LAST week’s rise in official interest rates and signs of a slowing housing sector are likely to bring the cost of building a home and the associated taxes into greater focus.
And with State Governments around Australia announcing record windfalls from stamp duty and similar imposts, many in the property industry are getting hot under the collar.
Peak property industry groups Property Council of WA, Real Estate Institute of WA and Urban Development Institute of Australia (WA) have embarked on a series of preliminary meetings to create a united approach in the campaign to reduce property taxes.
REIWA president Jim Henneberry said the association had called for the meetings in an attempt to develop a stronger and broader lobby group.
Mr Henneberry said land developers, the commercial sector, pensioners and investors were affected by property taxes. Through unity of the related industries, he said, the State Government would get the message that people in WA were tired of excessive property taxes.
Several government reviews and inquiries into housing are under way, including the Federal Government’s Productivity Commission inquiry into First Home Ownership and the WA Government’s inquiry into land developer contributions to the cost of infrastructure.
UDIA executive director Marion Fulker said government policy was driving up the cost of new housing and therefore directly affecting affordability for the end consumer.
She said the new housing sector was seen as an easy target for taxation but made up about 2 per cent of the market.
“Consistency in government policy and processes across the board would see efficiencies gained that would benefit the industry and therefore the end purchaser,” Ms Fulker said.
Advocating that State and local government infrastructure taxes be slashed, the Housing Industry Association is promoting a plan it claims will cut more than $27,000 off the cost of a new home in Perth.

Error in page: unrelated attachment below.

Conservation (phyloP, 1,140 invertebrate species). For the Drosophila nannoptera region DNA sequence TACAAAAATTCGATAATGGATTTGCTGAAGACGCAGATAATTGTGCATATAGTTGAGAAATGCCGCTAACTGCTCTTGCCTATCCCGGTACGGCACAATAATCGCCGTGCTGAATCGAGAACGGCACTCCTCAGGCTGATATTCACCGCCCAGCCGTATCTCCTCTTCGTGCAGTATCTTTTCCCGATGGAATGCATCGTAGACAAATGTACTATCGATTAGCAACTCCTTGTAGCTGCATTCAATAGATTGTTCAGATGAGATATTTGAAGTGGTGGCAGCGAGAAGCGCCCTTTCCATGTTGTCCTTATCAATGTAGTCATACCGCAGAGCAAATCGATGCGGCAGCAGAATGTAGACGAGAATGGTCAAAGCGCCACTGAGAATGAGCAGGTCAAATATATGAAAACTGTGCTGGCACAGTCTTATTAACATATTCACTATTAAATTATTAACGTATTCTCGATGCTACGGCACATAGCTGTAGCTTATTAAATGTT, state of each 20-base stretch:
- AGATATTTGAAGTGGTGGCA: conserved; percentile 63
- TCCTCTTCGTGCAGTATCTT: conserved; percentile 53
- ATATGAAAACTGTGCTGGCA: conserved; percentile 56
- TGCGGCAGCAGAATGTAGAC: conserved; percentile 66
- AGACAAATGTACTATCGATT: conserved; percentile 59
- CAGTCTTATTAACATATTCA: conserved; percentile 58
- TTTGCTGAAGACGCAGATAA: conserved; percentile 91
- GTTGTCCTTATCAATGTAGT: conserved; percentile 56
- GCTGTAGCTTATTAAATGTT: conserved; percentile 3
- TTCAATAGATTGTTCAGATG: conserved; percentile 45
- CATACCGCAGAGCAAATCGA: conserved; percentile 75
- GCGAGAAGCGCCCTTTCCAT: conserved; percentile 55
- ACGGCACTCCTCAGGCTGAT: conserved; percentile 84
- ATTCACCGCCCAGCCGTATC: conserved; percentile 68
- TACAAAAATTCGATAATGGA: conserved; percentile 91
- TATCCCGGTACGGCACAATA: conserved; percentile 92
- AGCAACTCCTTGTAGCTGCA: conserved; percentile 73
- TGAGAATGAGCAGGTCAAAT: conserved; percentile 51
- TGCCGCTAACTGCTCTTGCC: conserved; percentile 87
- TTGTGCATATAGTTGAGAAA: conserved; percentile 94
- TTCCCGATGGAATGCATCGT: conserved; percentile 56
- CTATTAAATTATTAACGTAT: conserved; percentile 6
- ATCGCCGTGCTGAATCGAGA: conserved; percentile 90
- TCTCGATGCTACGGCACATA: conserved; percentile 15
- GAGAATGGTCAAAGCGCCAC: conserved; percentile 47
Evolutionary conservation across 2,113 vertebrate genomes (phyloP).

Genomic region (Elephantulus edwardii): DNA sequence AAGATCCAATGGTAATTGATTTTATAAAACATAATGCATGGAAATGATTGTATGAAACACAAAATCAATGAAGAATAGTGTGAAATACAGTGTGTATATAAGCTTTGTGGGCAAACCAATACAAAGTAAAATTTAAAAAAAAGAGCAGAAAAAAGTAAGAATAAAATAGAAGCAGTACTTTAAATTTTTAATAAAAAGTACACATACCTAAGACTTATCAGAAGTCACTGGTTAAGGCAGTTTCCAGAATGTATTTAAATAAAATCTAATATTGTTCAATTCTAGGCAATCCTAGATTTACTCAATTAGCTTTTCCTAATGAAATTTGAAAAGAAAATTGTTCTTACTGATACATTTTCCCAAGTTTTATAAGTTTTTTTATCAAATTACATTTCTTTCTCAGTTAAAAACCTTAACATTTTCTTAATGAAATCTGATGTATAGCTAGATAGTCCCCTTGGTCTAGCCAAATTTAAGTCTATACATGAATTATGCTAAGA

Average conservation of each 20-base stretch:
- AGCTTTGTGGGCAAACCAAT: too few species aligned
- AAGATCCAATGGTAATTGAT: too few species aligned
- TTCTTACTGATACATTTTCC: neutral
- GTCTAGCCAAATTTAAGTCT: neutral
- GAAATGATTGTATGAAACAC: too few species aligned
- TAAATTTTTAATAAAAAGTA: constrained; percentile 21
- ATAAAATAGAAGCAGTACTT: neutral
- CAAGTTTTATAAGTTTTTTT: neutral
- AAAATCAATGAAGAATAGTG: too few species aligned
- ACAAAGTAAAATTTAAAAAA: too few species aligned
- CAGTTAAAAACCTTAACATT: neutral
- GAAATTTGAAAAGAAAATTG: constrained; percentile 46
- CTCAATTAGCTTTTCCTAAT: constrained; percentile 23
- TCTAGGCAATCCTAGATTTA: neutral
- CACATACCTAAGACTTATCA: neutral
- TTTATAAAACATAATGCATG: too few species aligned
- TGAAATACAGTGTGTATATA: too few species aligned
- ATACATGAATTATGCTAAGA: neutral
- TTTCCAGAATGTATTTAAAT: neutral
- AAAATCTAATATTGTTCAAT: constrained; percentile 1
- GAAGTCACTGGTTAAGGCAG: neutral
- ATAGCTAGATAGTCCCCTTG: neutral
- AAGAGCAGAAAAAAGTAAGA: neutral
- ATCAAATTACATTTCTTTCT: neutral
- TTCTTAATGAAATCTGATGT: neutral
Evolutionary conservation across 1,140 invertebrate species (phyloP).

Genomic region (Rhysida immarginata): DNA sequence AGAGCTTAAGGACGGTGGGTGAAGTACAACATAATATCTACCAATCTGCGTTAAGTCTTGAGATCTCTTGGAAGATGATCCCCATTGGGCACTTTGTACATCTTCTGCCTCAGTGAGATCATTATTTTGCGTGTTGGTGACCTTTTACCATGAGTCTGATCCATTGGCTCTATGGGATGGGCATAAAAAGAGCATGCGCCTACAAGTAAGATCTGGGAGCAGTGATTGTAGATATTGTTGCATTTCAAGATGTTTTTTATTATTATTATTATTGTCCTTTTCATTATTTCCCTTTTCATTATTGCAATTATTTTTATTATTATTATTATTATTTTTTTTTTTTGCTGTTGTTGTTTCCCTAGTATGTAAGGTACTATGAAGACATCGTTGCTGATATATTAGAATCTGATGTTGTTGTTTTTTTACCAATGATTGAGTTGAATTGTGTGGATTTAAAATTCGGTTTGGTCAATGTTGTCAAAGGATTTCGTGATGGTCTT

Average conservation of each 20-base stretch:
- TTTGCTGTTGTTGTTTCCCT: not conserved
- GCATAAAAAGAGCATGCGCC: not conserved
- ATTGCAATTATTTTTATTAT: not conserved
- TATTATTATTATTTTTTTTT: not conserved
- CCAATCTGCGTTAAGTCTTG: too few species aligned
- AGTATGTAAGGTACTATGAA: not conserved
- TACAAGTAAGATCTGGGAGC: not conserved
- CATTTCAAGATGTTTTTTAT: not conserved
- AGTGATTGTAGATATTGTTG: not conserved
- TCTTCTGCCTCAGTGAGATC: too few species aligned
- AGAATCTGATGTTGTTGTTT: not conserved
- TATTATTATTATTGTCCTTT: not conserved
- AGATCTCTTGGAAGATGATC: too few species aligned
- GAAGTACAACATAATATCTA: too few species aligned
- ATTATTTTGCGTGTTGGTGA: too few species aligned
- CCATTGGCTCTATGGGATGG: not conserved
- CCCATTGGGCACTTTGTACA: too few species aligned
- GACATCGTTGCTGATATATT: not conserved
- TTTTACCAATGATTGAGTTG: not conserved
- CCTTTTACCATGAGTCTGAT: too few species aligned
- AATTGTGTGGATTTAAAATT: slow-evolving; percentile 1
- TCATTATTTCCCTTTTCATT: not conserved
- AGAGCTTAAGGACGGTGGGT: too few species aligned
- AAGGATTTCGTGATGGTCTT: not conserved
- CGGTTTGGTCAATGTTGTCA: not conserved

According to its submission to the Productivity Commission’s inquiry into First Home Ownership, there are now more than 20 indirect taxes and charges embedded in the prices of a new home. On average, new homebuyers channel nearly $11 billion a year into government coffers.
The ‘HIA Plan’ aims to remove State and local government social and community infrastructure taxes, restore the value of stamp duty rebates for first home buyers, and remove the double and triple dipping of stamp duty and GAT on the price of a new house and land package.
The industry group is pushing for the cost of community and social infrastructure to be spread across the broader community rather than having new homebuyers wearing the bulk of the cost burden.
HIA has suggested the State Government could take control of funds raised by increases in local government property rates and channel the revenue into a special community building fund levy, which could be available to the rate-paying community solely for the provision of social infrastructure.
The State Government has forecast that the cost of providing infrastructure in Perth’s north-west corridor to land, currently approved for urban development, will total $8.3 billion.
UDIA has voiced concerns that the State Government is preparing to follow the lead of the NSW Government in implementing a transport tax/levy on new residential lots. Each new residential lot in NSW attracts a tax of $15,000.
Like HIA, the land development group argues that infrastructure, particularly social infrastructure such as recreation and community facilities, provides benefits to the broader community, not just new homebuyers, and should be equitably shared among the community to avoid price increases in housing and reduce pressure on new homebuyers.
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